With Wentz? This might have to happen every week.

He's been that good.

So here is this week's Carson Wentz By the Numbers. Don't be surprised if you see it again very soon.

• Wentz is the first rookie in NFL history to have a game in which he completed 74 percent of his passes with 300 yards, two or more touchdowns and no interceptions. He’s also only the fourth Eagle to have such a game. Randall Cunningham did it against the Giants in 1988, Donovan did it four times (in 2003, 2004, 2005 and 2007) and Nick Foles did it against the Raiders with his historic seven-TD game in 2013.

• Wentz is the first quarterback in NFL history to throw 30 or more passes with no interceptions in each of his first three career games.

• Wentz’s 73-yard TD pass to Darren Sproles was the longest touchdown pass by an Eagles rookie since John Reaves' 77-yarder to Harold Carmichael against the Giants at Yankee Stadium in 1972.

• Wentz is only the second quarterback in NFL history to be 3-0 three games into his rookie year. The other one is former Eagle and current Cowboy Mark Sanchez, who opened his career in 2009 with wins over the Texans, Patriots and Titans. Sanchez then lost six of his next seven starts.

• Wentz is the fourth quarterback to win his first three NFL starts (not necessarily as rookies). That list includes Wentz, Sanchez, 35-year-old Dieter Brock of the Rams in 1985 (who had played a decade in the CFL) and Marc Bulger of the Rams in 2002 (in his third NFL season).

• Among quarterbacks who’ve thrown at least 100 passes in their career, Wentz now has the second-highest passer rating in NFL history at 103.8. He trails only Aaron Rodgers’ 104.0 figure. The only other quarterback over 100 is Russell Wilson, at 101.1.

• Wentz’s 125.9 passer rating Sunday against the Steelers is highest ever by an Eagles rookie. The previous high was A.J. Feeley’s 114.0 mark against Tampa in 2001. But Feeley didn’t start that game. So the previous high by a rookie Eagles starter was John Reaves’ 105.7 rating against the Browns in 1972.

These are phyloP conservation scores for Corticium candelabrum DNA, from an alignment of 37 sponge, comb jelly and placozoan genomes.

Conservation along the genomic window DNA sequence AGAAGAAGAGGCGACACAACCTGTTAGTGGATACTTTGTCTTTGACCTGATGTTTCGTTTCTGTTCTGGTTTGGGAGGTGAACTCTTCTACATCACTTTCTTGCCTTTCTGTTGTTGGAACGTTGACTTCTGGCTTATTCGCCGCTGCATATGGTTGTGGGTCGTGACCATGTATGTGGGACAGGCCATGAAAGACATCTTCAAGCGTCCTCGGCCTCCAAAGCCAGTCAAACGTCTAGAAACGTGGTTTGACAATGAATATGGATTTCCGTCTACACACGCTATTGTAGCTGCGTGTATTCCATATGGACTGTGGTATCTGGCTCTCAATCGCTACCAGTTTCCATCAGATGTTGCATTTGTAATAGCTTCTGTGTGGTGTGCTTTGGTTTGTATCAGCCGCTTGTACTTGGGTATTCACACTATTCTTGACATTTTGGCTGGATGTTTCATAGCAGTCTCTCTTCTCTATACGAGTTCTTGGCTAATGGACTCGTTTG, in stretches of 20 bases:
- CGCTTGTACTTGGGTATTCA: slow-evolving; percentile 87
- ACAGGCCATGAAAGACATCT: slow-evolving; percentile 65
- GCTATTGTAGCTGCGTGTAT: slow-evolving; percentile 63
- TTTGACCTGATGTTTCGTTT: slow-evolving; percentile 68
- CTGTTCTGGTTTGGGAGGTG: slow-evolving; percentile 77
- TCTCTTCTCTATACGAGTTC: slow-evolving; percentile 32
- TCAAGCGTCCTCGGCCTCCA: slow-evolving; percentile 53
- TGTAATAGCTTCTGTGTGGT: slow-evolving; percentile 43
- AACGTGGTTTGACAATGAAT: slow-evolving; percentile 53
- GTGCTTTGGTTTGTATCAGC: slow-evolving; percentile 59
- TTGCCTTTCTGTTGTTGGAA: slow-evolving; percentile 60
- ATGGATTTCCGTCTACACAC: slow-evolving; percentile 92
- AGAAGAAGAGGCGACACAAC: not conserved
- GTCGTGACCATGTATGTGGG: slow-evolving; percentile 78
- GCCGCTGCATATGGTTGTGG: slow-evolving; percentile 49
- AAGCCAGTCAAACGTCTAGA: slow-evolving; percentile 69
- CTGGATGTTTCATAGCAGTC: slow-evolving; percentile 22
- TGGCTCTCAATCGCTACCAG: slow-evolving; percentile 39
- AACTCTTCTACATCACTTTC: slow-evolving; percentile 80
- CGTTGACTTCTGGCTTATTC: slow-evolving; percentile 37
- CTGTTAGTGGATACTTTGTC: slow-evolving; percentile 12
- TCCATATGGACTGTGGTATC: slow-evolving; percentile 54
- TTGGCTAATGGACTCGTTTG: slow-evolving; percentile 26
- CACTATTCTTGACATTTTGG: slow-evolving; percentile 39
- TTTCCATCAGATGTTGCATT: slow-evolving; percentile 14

• Wentz has already tied Mike Boryla’s franchise record for most wins by a rookie quarterback. Boryla won three games in 1974. Since then, Eagles rookie quarterbacks were a combined 5-21.  

• Wentz’s 102 pass attempts without an interception are the most in NFL history by a rookie in his first three games. Second-most are Dak Prescott’s current streak of 99 attempts. The record before Wentz and Prescott came along was 86 by Chad Hutchinson of the Cowboys in 2002.

• It was widely reported that Wentz had broken the NFL record for most pass attempts without an interception to begin a career at 102. But he actually has the second-longest streak. Tom Brady began his career with 147 attempts without an interception before getting picked off by safety Eric Brown of the Broncos in his seventh career game.  

• Wentz 103.8 passer rating is third-highest in NFL history by a quarterback three games into his rookie year. His trails only Greg Cook of the Bengals (111.9 in 1969) and Marcus Mariota of the Titans (110.3 last year). Robert Griffin III (103.5 with the Redskins in 2012) and Jacky Lee (102.5 with the Oilers in 1960) are the only other quarterbacks over 100 after Week 3 of their rookie season (based on a minimum of 50 attempts).

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Sixers acquire, merge two leading eSport companies

Sixers acquire, merge two leading eSport companies

The Sixers on Monday acquired controlling stake in Team Dignitas and Team Apex, two eSport companies.

The companies will be combining under the Team Dignitas banner. The Sixers become the first North American sports franchise to acquire an eSports team and intend to manage the day-to-day operations of Team Dignitas.

"There is a tremendous opportunity to leverage the infrastructure, resources and experience of the Sixers organization to support these exciting teams as they continue to compete at the highest levels across multiple games," Sixers managing general partner Josh Harris said in a statement. "We see our entrance into eSports as a natural extension of our expanding interests in traditional sports and entertainment and are confident that our involvement will accelerate the already rapid pace of growth in eSports as a whole.”

Team Dignitas and Team Apex have created games such as League of Legends, Counter-Strike: Global Offensive, Overwatch, Heroes of the Storm and Smite.